European Journal of Nutrition

, Volume 55, Issue 1, pp 139–146 | Cite as

Active Hexose Correlated Compound (AHCC) promotes an intestinal immune response in BALB/c mice and in primary intestinal epithelial cell culture involving toll-like receptors TLR-2 and TLR-4

  • Jean-François Mallet
  • Émilie Graham
  • Barry W. Ritz
  • Kohei Homma
  • Chantal MatarEmail author
Original Contribution



Active Hexose Correlated Compound (AHCC®) is a cultured mushroom extract that is commercially available and promoted for immune support. Available data suggest that AHCC supplementation affects immune cell populations and immune outcomes, including natural killer cell response to infection. The mechanism by which AHCC exerts its effects is not well understood. The present work aimed to characterize the immunomodulatory activity of AHCC in the gut and to study the effects of AHCC on toll-like receptor (TLR) signaling in intestinal epithelial cells (IECs).


BALB/c mice were fed AHCC by gavage. In vivo activities were assessed by immunohistochemistry and cytokine production. The effects of AHCC on ex vivo primary cell culture from IECs were examined after challenge with LPS or E. coli alone or in the presence of anti-TLR-2 and TLR-4 blocking antibodies.


Feeding AHCC resulted in increased IgA+ cells in the intestine and increased sIgA, IL-10, and IFN-γ in the intestinal fluid. In IECs, contact with AHCC increased IL-6 production but not to the pro-inflammatory level of positive controls, LPS and E. coli. Blocking TLR-2 and TLR-4 reduced the induction of IL-6 by AHCC, suggesting that these innate receptors are involved in generating the immune response of IECs to AHCC.


AHCC may play a role in the orchestration of immune response and the maintenance of immune homeostasis in part by priming the TLR-2 and TLR-4 gate at the intestinal epithelium. Such a response is likely due to the recognition of non-pathogenic food-associated molecular patterns (FAMPs) such as those found associated with other mushroom or yeast-derived compounds.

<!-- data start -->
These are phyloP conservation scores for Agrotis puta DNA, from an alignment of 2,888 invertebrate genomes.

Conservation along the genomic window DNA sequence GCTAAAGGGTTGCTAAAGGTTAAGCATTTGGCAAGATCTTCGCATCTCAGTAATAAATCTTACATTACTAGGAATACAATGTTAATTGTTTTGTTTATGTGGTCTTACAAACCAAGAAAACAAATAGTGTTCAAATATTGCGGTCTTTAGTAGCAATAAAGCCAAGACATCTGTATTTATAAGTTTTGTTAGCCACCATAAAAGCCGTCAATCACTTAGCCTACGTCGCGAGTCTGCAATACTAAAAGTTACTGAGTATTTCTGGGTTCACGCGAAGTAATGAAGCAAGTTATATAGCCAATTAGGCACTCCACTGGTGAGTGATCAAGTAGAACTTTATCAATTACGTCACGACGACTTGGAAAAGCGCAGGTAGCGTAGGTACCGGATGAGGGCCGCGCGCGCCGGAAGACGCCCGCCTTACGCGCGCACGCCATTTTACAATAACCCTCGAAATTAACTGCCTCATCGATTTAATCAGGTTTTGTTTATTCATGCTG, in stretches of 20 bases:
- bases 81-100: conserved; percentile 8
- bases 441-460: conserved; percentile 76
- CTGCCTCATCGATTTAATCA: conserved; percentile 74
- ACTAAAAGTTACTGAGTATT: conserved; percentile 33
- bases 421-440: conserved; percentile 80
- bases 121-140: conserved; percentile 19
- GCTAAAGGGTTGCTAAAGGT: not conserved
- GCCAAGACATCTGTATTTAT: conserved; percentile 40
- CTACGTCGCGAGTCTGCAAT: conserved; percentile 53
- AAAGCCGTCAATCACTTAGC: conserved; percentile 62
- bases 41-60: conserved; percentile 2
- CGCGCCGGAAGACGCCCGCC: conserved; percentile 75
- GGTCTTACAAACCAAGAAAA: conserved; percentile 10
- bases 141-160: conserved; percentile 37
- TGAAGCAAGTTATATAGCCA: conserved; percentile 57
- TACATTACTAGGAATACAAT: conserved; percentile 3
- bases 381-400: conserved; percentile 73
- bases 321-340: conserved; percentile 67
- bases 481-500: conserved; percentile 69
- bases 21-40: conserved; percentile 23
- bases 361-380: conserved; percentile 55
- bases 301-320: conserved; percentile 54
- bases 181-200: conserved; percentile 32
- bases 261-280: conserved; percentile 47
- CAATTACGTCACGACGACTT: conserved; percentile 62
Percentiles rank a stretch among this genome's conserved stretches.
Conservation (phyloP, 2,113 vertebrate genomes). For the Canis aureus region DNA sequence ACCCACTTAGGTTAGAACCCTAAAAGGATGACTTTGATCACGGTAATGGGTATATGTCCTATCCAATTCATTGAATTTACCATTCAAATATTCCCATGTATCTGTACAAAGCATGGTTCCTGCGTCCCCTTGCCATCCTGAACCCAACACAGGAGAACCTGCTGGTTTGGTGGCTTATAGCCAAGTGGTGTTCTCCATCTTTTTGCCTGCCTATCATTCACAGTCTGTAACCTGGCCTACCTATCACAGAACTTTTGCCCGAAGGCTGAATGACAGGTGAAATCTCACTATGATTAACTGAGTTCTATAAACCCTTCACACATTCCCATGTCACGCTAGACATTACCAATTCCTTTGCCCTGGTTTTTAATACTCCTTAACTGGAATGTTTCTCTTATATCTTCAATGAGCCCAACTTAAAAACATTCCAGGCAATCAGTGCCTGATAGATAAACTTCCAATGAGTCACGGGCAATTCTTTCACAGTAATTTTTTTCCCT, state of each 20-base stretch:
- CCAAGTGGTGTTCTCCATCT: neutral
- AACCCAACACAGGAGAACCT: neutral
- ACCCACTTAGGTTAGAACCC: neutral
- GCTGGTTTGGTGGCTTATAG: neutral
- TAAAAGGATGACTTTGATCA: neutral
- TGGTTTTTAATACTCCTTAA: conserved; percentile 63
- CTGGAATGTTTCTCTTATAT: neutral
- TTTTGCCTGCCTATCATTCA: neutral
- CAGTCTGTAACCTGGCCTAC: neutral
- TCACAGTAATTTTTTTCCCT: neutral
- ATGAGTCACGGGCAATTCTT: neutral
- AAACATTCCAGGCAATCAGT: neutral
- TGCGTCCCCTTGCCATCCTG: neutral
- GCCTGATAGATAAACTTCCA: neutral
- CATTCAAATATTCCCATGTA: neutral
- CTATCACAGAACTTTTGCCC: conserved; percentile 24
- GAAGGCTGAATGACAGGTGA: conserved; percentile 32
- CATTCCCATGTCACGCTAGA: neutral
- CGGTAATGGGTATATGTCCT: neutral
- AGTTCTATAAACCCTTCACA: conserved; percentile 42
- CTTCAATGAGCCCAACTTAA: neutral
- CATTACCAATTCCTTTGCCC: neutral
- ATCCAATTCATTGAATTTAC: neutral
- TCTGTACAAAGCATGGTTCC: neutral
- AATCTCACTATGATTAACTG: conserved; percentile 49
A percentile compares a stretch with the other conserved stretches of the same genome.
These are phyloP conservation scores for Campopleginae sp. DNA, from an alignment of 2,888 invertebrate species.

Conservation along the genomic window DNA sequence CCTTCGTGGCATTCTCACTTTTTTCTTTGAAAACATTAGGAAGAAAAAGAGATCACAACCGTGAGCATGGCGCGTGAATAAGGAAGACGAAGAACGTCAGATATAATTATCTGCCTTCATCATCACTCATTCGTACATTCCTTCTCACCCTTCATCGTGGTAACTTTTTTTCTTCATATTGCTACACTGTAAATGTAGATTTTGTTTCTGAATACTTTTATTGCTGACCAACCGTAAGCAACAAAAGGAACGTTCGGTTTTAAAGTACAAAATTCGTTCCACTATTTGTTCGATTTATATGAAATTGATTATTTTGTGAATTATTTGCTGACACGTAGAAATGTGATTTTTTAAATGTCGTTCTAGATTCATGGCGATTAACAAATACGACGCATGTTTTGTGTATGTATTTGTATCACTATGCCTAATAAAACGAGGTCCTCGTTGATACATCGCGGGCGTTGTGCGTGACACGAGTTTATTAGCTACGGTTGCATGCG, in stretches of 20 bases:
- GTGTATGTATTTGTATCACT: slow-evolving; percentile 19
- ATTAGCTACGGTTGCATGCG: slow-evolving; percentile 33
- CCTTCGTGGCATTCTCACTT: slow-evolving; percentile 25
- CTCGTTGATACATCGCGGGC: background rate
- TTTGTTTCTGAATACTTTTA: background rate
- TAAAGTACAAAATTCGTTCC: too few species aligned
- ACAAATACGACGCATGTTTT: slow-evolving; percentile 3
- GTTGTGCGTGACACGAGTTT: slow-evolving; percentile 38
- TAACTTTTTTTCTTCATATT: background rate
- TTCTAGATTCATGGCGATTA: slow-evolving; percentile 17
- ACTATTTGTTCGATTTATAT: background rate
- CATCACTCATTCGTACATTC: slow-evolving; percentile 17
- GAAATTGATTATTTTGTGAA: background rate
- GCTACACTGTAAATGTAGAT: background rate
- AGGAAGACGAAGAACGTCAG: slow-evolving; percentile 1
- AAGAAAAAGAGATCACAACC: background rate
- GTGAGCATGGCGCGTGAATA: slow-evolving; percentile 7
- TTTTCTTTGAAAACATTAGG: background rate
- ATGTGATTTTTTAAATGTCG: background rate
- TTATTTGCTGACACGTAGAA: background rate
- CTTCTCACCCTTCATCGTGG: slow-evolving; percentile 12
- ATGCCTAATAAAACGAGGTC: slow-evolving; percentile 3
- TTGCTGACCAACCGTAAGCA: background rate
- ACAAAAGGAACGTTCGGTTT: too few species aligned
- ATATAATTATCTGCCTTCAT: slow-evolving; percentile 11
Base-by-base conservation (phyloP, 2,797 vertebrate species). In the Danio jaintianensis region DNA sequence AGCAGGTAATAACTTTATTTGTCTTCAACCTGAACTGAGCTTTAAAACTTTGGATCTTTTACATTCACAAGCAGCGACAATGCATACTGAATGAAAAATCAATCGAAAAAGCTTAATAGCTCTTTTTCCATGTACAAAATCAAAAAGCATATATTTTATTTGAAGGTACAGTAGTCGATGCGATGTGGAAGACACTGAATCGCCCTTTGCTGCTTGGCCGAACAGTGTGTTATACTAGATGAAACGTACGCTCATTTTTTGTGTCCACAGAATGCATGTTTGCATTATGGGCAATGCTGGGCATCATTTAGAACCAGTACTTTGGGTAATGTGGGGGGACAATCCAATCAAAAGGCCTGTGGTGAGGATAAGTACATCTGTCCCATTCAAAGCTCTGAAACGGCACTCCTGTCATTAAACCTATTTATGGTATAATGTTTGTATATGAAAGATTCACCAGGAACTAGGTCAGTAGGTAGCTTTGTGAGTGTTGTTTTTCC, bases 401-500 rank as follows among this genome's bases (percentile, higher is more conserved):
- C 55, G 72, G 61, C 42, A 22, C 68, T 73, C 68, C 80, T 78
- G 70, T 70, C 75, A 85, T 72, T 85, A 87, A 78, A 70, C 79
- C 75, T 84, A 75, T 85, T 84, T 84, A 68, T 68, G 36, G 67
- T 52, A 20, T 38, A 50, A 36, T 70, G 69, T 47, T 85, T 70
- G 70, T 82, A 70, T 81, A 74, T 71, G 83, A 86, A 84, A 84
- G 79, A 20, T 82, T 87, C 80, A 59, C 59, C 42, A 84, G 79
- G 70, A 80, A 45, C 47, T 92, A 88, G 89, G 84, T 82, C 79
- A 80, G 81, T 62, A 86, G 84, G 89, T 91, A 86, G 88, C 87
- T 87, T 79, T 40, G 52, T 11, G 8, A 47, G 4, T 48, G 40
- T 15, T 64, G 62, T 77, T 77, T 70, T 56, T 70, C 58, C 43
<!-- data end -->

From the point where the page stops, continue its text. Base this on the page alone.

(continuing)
AHCC Toll-like receptor E. coli Infection Mushroom Innate FAMP 



We would like to thank Mr. Jairo Duarte for his help in the isolation of the intestinal epithelial cells. This work was made possible by a non-restrictive research grant from the manufacturer of AHCC, Amino Up Chemical Company, Sapporo, Japan.

Conflict of interest

Dr. Kohei Homma is employed at Amino Up Chemical Co., Ltd. as a research scientist. Amino Up Chemical is the developer and manufacturer of the AHCC product used in this study. The author has not received personal financial gain from sales of the AHCC product. All findings and views expressed in this paper are those of the authors and do not necessarily reflect the views of Amino Up Chemical. As the vice president of scientific and regulatory affairs for Atrium Innovations, Dr. Barry Ritz is involved in the commercialization of many natural products, including AHCC. Currently, two atrium companies, Douglas Laboratories and Pure Encapsulations, commercialize products that contain AHCC as an ingredient. The other authors have no conflict of interest to declare.


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Copyright information

© Springer-Verlag Berlin Heidelberg 2015

Authors and Affiliations

  • Jean-François Mallet
    • 1
  • Émilie Graham
    • 2
  • Barry W. Ritz
    • 3
  • Kohei Homma
    • 4
  • Chantal Matar
    • 2
    Email author
  1. 1.Cellular and Molecular Medicine, Faculty of MedicineUniversity of OttawaOttawaCanada
  2. 2.Nutrition Sciences Program, Faculty of Health SciencesUniversity of OttawaOttawaCanada
  3. 3.Nutrition Sciences Department, College of Nursing and Health ProfessionsDrexel UniversityPhiladelphiaUSA
  4. 4.Amino Up Chemical Company, Ltd.SapporoJapan

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